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The EU's communications commissioner today vowed to press through sweeping reforms of the European telecoms market that she hopes will tear up the current red tape regime. She charged that governments and regulators have been too "cosy" with industry for too long, while consumers suffer.

Viviane Reding

Viviane Reding: Be afraid

"[The reforms] will be a success," promised Viviane Reding. Yesterday in Strasbourg the rest of the European Commission gave Reding's proposals the thumbs-up. She's now on a whistle-stop tour of the continent to sell the ideas to the people.

She was in London to make the case for another layer of regulation to oversee Ofcom and other domestic watchdogs. There's a need for a "second pair of eyes" to ensure a level playing field across Europe, she insisted. "There are too many national regulators who obey industry and government," the commissioner charged.

Reding plans to make her European Telecom Market Authority (ETMA) the consumers' champion. Among the new rules will be an insistence on transparency in broadband marketing. ISPs will be required to tell customers in advance when they plan to impose limits on websites and services such as BitTorrent, but there'll be no "net neutrality" guarantees.

The new rules will also ensure that freephone numbers are free from abroad, and that mobile and fixed line numbers are ported quickly when people switch provider.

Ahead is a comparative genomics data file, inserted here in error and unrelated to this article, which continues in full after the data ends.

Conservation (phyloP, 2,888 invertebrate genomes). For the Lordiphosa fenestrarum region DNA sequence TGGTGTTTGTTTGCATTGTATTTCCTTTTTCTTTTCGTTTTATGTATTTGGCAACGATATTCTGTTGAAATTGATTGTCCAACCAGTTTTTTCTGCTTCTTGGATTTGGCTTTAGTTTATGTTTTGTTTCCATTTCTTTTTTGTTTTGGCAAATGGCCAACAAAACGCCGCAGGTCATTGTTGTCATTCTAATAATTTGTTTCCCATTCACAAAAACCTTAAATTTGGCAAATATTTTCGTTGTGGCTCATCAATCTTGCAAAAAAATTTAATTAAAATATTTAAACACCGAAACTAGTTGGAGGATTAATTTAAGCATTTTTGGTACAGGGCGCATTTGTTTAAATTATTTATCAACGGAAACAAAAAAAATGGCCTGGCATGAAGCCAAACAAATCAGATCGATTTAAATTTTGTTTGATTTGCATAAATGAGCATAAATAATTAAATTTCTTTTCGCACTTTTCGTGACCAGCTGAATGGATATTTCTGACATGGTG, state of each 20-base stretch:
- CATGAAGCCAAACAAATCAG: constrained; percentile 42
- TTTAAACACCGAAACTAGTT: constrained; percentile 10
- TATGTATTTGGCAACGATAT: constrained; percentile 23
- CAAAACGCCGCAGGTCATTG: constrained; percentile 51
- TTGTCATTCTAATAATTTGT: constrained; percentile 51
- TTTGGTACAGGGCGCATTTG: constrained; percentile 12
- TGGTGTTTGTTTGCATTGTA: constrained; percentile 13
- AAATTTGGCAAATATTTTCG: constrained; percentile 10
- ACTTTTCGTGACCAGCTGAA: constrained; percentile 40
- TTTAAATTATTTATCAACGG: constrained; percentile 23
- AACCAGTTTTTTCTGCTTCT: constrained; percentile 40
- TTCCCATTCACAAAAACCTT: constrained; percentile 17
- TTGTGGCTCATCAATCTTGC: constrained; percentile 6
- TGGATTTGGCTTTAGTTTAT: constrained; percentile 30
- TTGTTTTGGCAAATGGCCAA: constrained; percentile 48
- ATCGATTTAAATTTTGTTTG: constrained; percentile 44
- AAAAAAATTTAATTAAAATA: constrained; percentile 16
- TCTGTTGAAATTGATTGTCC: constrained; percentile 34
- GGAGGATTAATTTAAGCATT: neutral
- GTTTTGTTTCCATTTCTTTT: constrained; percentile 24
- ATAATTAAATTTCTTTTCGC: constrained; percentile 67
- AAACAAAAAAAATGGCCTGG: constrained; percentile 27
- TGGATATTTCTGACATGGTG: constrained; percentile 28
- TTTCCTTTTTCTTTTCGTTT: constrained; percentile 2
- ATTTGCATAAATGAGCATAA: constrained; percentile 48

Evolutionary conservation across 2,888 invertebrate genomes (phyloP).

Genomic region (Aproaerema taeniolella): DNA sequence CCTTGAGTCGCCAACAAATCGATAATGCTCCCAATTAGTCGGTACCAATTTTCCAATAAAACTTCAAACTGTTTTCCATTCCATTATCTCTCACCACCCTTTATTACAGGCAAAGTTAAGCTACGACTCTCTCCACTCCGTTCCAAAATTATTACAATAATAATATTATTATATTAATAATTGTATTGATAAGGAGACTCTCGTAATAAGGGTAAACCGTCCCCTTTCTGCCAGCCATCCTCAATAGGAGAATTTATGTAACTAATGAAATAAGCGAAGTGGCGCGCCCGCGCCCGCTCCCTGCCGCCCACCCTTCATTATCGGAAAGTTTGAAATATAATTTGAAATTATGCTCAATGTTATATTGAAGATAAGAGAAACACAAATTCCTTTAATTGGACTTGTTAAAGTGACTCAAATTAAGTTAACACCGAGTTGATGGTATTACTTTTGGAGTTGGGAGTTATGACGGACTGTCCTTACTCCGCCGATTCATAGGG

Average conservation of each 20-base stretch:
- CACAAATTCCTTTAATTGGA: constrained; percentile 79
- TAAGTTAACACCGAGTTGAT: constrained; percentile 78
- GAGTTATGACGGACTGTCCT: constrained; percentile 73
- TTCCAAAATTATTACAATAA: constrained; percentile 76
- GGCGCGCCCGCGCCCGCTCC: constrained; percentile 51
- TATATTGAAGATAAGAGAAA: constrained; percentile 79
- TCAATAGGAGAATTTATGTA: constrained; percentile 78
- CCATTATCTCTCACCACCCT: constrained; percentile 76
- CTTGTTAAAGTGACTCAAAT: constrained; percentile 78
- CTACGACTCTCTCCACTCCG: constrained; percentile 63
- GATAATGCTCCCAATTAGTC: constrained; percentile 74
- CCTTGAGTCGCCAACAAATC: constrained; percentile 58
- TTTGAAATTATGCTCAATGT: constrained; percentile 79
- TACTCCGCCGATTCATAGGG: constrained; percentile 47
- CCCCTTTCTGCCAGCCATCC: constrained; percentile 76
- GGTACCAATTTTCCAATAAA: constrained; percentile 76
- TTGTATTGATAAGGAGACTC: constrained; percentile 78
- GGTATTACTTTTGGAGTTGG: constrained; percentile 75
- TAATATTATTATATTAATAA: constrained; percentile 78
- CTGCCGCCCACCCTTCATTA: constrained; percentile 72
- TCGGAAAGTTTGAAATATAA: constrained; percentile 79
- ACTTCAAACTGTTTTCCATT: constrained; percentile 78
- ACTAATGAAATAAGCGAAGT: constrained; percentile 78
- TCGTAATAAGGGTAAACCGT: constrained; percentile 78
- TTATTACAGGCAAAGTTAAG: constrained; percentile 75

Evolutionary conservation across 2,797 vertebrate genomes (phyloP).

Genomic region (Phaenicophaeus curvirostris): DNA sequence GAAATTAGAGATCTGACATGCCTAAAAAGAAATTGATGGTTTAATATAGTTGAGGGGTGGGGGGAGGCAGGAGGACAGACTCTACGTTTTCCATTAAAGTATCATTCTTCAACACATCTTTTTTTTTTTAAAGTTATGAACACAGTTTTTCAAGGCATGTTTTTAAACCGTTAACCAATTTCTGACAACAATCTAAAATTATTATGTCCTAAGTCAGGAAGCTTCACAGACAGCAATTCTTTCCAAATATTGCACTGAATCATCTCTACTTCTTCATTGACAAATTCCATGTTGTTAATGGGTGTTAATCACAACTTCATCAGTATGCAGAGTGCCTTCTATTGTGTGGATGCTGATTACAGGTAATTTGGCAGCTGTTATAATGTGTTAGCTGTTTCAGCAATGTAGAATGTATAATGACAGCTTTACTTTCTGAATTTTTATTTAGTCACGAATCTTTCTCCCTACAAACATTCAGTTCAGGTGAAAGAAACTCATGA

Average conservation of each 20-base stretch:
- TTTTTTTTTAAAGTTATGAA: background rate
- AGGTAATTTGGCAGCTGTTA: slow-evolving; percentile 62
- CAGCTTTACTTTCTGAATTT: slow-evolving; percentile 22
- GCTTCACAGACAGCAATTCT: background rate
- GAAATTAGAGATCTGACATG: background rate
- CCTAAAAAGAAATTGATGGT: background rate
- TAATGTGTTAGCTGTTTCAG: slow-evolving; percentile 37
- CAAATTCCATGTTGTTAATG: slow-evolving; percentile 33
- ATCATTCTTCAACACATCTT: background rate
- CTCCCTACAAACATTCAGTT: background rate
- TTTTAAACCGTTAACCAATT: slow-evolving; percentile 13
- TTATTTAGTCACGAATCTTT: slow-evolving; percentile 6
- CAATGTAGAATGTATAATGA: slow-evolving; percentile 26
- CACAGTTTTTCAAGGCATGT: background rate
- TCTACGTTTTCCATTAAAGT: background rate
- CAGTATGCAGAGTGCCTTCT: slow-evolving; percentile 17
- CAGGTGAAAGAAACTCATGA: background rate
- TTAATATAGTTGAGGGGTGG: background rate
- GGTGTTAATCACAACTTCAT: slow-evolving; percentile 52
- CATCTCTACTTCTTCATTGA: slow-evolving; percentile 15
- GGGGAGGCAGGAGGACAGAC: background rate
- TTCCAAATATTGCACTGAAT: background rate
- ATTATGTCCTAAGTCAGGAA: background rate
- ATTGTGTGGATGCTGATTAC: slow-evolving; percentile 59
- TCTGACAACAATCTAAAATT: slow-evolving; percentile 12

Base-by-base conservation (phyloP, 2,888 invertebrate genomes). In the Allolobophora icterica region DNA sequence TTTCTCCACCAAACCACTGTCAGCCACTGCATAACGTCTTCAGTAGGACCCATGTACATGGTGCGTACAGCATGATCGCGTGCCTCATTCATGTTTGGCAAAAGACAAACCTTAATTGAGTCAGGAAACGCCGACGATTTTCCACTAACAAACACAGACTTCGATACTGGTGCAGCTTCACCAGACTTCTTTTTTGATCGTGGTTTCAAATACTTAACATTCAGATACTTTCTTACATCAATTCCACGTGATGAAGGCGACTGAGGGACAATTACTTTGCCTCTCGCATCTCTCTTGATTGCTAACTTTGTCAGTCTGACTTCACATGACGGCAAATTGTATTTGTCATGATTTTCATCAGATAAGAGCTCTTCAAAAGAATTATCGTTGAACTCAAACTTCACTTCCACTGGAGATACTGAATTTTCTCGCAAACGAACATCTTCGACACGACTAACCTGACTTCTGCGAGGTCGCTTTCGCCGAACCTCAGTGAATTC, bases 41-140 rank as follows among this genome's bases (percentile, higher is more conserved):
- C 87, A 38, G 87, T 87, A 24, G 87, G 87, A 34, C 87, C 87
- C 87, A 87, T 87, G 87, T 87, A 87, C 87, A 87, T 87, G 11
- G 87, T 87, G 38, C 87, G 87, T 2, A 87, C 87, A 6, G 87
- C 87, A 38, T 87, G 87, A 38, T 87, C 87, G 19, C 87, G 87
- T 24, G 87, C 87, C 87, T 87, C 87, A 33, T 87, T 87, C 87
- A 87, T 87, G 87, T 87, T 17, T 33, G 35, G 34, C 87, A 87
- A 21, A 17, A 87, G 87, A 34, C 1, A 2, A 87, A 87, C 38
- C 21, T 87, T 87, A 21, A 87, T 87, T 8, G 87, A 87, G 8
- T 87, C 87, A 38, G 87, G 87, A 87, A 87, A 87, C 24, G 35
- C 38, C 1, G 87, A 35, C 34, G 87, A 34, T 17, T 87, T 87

Ofcom chief Ed Richards recently complained loudly about plans for ETMA. He insisted that markets should be tweaked at the domestic level.

Reding dismissed such concerns about interference from Brussels, countering that her goal is a dynamic continent-wide market that is regulated by competition, not intervention. "My aim is that we will not need telecoms regulation as we know it today," she said. We wonder how well that'll go down at Ofcom...

The commissioner attempted to smooth relations by praising the UK system. "Great Britain is not doing too badly. It has made a very big step forward in a short time," she said. The UK ranks seventh overall for broadband penetration at 23.8 per cent, ahead of the EU average and the US, where 19.6 per cent have high speed internet access.

Indeed, the biggest change for most countries will be powers to make their comms market more like ours by separating the incumbent telco into service and network divisions. BT was the first to be cleaved in this way when Ofcom forced it to create Openreach in 2005.

Ofcom and the government should measure their success against EU leader Denmark, however, where 37.2 per cent have broadband, Reding said.

The fierce competition and tiny profit margins that separating BT created for ISPs has driven consolidation in the UK market to the point where 94 per cent of broadband access is supplied by just six operators. The EU's competition commissioner "Steely" Neelie Kroes will be keeping a close eye on any embryonic cartel, Reding said.

In the wireless world, the EU seems bent on harmonising at least part of the radio spectrum for cross-border services once the digital TV switchover kicks in properly. "Wireless broadband for all is high on my agenda. [There should be] no citizen left behind," Reding said. Access for remote regions will be part of new licensing arrangements, it seems.

Ofcom's work to work out how to use spectrum most efficiently is a good start, she said, and agreed with Richards that TV broadcasters can't expect to reclaim the analogue space they vacate.

Ofcom was not immediately available for reaction. ®

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